The monitoring devices, however, incur O&M charges after a two-year warranty period.

Five devices are currently deployed outside the MSPCB’s main office complex in Shillong. They generate air quality data in surrounding areas. They will, however, be relocated soon to other locations, with deployment likely to happen across Shillong, Cherrapunjee, Jowai and Byrnihat.

Map depicting all five ATMOS monitors

Source – Ronak Sutaria, Respirer Living Sciences

An analysis of manual monitoring data shows compelling reasons for selecting the sensor technology for Meghalaya’s cities:

  • Shillong was selected since it is the capital and the most densely populated city in the state, followed by Jowai, which has a rapidly increasing population
  • Cherrapunjee has extensive urban and industrial development around it, making it a major hotspot
  • Byrnihat, a border city, has a major industrial area that Meghalaya shares with Assam

This is in no way a regulatory monitoring exercise and is only being undertaken to enhance the existing monitoring network.

MSPCB is simultaneously installing three CAAQMS with the help from Central Pollution Control Board (CPCB).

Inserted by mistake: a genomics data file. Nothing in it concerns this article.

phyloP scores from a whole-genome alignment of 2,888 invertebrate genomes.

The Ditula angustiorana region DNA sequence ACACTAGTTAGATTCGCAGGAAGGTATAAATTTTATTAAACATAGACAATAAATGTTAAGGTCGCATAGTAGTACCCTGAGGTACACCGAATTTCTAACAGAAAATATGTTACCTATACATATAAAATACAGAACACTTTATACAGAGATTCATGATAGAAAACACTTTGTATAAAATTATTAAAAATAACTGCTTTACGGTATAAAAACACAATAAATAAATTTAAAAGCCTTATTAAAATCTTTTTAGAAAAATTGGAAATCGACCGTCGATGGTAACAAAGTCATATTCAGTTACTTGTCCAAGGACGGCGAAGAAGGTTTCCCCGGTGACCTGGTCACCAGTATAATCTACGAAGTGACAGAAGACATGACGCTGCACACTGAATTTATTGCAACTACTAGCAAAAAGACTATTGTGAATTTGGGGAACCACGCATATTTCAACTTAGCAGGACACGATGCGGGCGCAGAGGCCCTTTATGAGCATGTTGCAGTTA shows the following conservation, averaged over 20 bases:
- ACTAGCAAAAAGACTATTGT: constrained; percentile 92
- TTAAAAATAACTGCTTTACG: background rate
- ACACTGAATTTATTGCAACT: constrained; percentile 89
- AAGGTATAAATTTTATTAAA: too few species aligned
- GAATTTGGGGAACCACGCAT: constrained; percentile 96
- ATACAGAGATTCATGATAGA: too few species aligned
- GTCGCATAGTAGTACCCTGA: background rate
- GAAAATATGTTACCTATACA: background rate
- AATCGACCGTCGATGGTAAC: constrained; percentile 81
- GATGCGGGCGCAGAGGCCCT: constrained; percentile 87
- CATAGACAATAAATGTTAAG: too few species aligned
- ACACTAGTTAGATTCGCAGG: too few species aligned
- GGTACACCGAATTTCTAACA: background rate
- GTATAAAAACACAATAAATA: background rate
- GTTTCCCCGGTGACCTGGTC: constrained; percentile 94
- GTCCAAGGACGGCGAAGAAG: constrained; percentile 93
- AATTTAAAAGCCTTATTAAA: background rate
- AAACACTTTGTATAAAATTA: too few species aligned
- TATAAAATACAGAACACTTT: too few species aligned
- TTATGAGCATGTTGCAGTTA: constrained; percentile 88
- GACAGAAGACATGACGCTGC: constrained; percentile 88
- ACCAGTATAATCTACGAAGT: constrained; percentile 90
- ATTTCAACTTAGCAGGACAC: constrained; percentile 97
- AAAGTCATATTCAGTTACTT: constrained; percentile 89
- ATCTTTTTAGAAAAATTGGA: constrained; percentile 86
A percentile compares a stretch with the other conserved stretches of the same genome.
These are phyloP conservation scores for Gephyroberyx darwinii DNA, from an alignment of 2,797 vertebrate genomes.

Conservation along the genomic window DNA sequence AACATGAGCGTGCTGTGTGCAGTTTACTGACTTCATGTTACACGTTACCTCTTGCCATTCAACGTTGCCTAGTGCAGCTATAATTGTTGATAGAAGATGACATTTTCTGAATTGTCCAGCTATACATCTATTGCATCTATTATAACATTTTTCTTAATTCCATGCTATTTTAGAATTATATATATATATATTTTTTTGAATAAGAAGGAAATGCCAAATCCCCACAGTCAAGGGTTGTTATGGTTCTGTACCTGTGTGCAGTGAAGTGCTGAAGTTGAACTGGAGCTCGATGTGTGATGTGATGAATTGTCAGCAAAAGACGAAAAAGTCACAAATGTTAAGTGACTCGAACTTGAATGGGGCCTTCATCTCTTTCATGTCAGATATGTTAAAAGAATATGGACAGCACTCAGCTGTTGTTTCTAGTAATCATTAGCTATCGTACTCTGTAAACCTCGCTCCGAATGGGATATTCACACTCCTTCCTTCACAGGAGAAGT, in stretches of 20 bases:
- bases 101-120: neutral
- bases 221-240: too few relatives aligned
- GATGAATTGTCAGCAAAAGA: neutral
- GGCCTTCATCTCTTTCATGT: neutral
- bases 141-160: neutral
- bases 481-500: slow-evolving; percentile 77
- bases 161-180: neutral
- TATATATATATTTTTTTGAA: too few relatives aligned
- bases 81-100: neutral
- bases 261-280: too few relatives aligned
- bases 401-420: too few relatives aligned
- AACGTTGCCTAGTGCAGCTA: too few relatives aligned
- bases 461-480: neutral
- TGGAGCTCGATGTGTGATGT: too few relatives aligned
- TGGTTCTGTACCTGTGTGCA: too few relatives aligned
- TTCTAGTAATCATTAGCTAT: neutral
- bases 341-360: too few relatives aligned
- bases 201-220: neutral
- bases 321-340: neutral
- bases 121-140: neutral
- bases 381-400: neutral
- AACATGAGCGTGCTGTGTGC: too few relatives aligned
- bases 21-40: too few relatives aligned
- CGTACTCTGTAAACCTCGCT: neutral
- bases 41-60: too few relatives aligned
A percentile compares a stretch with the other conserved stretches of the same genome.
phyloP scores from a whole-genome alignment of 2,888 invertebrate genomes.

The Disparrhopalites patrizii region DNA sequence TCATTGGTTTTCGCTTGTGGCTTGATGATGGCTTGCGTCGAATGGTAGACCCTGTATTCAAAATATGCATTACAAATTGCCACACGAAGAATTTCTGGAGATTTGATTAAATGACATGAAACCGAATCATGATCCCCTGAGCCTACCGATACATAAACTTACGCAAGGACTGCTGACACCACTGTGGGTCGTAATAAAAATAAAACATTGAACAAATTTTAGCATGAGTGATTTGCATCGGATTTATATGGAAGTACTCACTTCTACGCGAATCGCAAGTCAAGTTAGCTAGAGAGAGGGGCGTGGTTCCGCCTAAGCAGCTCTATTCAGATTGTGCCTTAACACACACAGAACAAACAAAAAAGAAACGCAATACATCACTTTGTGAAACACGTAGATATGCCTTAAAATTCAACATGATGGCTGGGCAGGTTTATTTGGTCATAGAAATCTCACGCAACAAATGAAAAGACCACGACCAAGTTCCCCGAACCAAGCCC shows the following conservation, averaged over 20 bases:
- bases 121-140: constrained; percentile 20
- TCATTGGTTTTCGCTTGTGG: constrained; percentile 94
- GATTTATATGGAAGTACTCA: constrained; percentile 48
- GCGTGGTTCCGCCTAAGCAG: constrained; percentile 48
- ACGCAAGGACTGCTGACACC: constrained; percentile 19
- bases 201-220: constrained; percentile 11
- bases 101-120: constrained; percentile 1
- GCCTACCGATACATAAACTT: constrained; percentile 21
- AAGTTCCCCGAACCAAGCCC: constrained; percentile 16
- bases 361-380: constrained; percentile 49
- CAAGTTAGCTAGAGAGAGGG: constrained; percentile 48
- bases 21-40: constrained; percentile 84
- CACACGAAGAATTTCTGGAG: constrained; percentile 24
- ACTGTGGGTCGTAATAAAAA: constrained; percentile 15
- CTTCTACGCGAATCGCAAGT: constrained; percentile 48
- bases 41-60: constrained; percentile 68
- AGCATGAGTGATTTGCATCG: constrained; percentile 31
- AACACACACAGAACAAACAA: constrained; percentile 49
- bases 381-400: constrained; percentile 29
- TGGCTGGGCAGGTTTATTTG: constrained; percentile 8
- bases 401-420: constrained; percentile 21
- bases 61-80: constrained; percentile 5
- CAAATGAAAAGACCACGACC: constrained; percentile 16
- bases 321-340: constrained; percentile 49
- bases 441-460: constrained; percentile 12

Two CAAQMS have been sanctioned for Shillong, with one being installed at the PCB office and the other at a sports complex and one for Tura, the second largest city in Meghalaya.

The state still falls short of adequate spatial coverage and sensor-based monitoring can fill in till funds are allocated to further enhance the regulatory network.

“After receiving the purchase order, all ATMOS instruments were shipped to MSPCB along with an instruction email for installations and activation,” said Ronak Sutaria, founder Respirer Living Sciences, the company that manufactures the devices used in Meghalaya.

Correlation between ATMOS monitors

Source: Ronak Sutaria 

“MSPCB officials were able get these instruments up and running only with this information,” he added.

The monitors show extremely high correlation with each other, he said, adding that the devices supplied by his company will be correlated with CAAQMS monitors as well.

Concentration curves (PM10 and PM2.5)

Source: Ronak Sutaria 

This will guide future research by getting answers to some important questions: The importance of instrument calibration with respect to PM concentration in a local area, the time duration of such correlation exercise and local meteorology significance in such studies.

Another challenge is the heterogeneous nature of PM in India, resulting in particle density variability, an important aspect in PM measurement.

This initiative is surely a positive step by the MSPCB, providing a focused evaluation of the sensor-technology for area-based air quality monitoring networks.

It will also highlight its suitability for activities like hotspot monitoring and per-baseline determination of air quality.

More such instruments will be deployed to cover other areas of the state, if this trial delivers on the desired results.